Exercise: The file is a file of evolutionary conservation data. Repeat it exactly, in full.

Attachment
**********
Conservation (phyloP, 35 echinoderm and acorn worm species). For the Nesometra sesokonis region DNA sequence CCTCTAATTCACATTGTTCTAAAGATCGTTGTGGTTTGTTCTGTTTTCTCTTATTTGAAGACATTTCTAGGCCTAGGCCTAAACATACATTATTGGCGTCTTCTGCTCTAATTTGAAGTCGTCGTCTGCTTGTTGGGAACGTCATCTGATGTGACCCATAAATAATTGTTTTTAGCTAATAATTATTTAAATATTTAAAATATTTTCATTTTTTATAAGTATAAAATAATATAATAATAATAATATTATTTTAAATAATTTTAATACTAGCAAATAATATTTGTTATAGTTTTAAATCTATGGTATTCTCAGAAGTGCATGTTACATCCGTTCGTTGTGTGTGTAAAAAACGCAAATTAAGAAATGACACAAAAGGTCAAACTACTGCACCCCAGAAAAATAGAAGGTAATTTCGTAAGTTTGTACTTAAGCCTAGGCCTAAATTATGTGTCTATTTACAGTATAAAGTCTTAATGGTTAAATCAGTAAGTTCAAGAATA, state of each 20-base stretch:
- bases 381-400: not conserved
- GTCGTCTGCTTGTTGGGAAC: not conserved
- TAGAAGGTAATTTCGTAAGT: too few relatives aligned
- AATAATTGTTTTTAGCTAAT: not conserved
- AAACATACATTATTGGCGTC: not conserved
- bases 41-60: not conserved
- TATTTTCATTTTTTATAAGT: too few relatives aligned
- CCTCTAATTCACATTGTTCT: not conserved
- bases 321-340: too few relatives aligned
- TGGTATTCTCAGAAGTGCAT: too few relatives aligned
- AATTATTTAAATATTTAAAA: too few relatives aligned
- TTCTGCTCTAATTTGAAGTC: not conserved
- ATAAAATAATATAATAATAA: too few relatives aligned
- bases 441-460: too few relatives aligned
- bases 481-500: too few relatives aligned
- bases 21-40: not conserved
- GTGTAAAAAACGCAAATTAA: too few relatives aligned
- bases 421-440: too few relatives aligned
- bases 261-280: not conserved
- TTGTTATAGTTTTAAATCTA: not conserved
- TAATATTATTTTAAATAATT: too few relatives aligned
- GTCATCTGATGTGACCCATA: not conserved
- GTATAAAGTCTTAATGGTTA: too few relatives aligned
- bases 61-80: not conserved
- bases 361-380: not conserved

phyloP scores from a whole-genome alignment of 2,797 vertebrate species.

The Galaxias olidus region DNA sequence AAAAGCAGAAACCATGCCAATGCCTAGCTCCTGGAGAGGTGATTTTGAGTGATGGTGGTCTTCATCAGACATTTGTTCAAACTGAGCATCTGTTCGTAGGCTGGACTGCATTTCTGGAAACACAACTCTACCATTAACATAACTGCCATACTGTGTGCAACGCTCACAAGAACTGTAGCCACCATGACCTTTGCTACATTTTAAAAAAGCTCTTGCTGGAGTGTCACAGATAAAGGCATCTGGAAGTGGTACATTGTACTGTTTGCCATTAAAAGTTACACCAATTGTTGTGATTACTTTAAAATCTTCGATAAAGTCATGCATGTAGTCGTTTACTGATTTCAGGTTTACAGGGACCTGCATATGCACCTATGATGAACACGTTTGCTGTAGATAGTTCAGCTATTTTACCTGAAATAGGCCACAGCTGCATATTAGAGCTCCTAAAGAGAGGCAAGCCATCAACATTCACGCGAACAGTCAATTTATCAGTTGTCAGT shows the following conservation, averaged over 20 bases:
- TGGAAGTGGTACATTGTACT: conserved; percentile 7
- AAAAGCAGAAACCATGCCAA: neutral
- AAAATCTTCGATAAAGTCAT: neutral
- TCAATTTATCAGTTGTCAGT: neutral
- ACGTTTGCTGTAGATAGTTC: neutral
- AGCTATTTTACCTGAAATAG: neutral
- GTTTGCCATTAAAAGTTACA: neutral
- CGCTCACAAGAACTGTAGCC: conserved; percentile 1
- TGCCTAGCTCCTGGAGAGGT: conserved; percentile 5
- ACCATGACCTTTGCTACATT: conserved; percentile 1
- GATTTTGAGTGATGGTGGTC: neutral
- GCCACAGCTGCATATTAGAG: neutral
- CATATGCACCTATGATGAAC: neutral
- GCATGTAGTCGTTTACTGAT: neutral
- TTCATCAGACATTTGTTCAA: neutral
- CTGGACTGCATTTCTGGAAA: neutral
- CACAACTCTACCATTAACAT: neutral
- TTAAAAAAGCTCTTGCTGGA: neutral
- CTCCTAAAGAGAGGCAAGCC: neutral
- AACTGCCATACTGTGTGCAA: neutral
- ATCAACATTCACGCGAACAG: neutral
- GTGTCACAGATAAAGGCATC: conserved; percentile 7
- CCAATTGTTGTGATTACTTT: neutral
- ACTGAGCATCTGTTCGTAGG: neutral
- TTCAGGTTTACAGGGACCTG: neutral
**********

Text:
Conservation (phyloP, 35 echinoderm and acorn worm species). For the Nesometra sesokonis region DNA sequence CCTCTAATTCACATTGTTCTAAAGATCGTTGTGGTTTGTTCTGTTTTCTCTTATTTGAAGACATTTCTAGGCCTAGGCCTAAACATACATTATTGGCGTCTTCTGCTCTAATTTGAAGTCGTCGTCTGCTTGTTGGGAACGTCATCTGATGTGACCCATAAATAATTGTTTTTAGCTAATAATTATTTAAATATTTAAAATATTTTCATTTTTTATAAGTATAAAATAATATAATAATAATAATATTATTTTAAATAATTTTAATACTAGCAAATAATATTTGTTATAGTTTTAAATCTATGGTATTCTCAGAAGTGCATGTTACATCCGTTCGTTGTGTGTGTAAAAAACGCAAATTAAGAAATGACACAAAAGGTCAAACTACTGCACCCCAGAAAAATAGAAGGTAATTTCGTAAGTTTGTACTTAAGCCTAGGCCTAAATTATGTGTCTATTTACAGTATAAAGTCTTAATGGTTAAATCAGTAAGTTCAAGAATA, state of each 20-base stretch:
- bases 381-400: not conserved
- GTCGTCTGCTTGTTGGGAAC: not conserved
- TAGAAGGTAATTTCGTAAGT: too few relatives aligned
- AATAATTGTTTTTAGCTAAT: not conserved
- AAACATACATTATTGGCGTC: not conserved
- bases 41-60: not conserved
- TATTTTCATTTTTTATAAGT: too few relatives aligned
- CCTCTAATTCACATTGTTCT: not conserved
- bases 321-340: too few relatives aligned
- TGGTATTCTCAGAAGTGCAT: too few relatives aligned
- AATTATTTAAATATTTAAAA: too few relatives aligned
- TTCTGCTCTAATTTGAAGTC: not conserved
- ATAAAATAATATAATAATAA: too few relatives aligned
- bases 441-460: too few relatives aligned
- bases 481-500: too few relatives aligned
- bases 21-40: not conserved
- GTGTAAAAAACGCAAATTAA: too few relatives aligned
- bases 421-440: too few relatives aligned
- bases 261-280: not conserved
- TTGTTATAGTTTTAAATCTA: not conserved
- TAATATTATTTTAAATAATT: too few relatives aligned
- GTCATCTGATGTGACCCATA: not conserved
- GTATAAAGTCTTAATGGTTA: too few relatives aligned
- bases 61-80: not conserved
- bases 361-380: not conserved

phyloP scores from a whole-genome alignment of 2,797 vertebrate species.

The Galaxias olidus region DNA sequence AAAAGCAGAAACCATGCCAATGCCTAGCTCCTGGAGAGGTGATTTTGAGTGATGGTGGTCTTCATCAGACATTTGTTCAAACTGAGCATCTGTTCGTAGGCTGGACTGCATTTCTGGAAACACAACTCTACCATTAACATAACTGCCATACTGTGTGCAACGCTCACAAGAACTGTAGCCACCATGACCTTTGCTACATTTTAAAAAAGCTCTTGCTGGAGTGTCACAGATAAAGGCATCTGGAAGTGGTACATTGTACTGTTTGCCATTAAAAGTTACACCAATTGTTGTGATTACTTTAAAATCTTCGATAAAGTCATGCATGTAGTCGTTTACTGATTTCAGGTTTACAGGGACCTGCATATGCACCTATGATGAACACGTTTGCTGTAGATAGTTCAGCTATTTTACCTGAAATAGGCCACAGCTGCATATTAGAGCTCCTAAAGAGAGGCAAGCCATCAACATTCACGCGAACAGTCAATTTATCAGTTGTCAGT shows the following conservation, averaged over 20 bases:
- TGGAAGTGGTACATTGTACT: conserved; percentile 7
- AAAAGCAGAAACCATGCCAA: neutral
- AAAATCTTCGATAAAGTCAT: neutral
- TCAATTTATCAGTTGTCAGT: neutral
- ACGTTTGCTGTAGATAGTTC: neutral
- AGCTATTTTACCTGAAATAG: neutral
- GTTTGCCATTAAAAGTTACA: neutral
- CGCTCACAAGAACTGTAGCC: conserved; percentile 1
- TGCCTAGCTCCTGGAGAGGT: conserved; percentile 5
- ACCATGACCTTTGCTACATT: conserved; percentile 1
- GATTTTGAGTGATGGTGGTC: neutral
- GCCACAGCTGCATATTAGAG: neutral
- CATATGCACCTATGATGAAC: neutral
- GCATGTAGTCGTTTACTGAT: neutral
- TTCATCAGACATTTGTTCAA: neutral
- CTGGACTGCATTTCTGGAAA: neutral
- CACAACTCTACCATTAACAT: neutral
- TTAAAAAAGCTCTTGCTGGA: neutral
- CTCCTAAAGAGAGGCAAGCC: neutral
- AACTGCCATACTGTGTGCAA: neutral
- ATCAACATTCACGCGAACAG: neutral
- GTGTCACAGATAAAGGCATC: conserved; percentile 7
- CCAATTGTTGTGATTACTTT: neutral
- ACTGAGCATCTGTTCGTAGG: neutral
- TTCAGGTTTACAGGGACCTG: neutral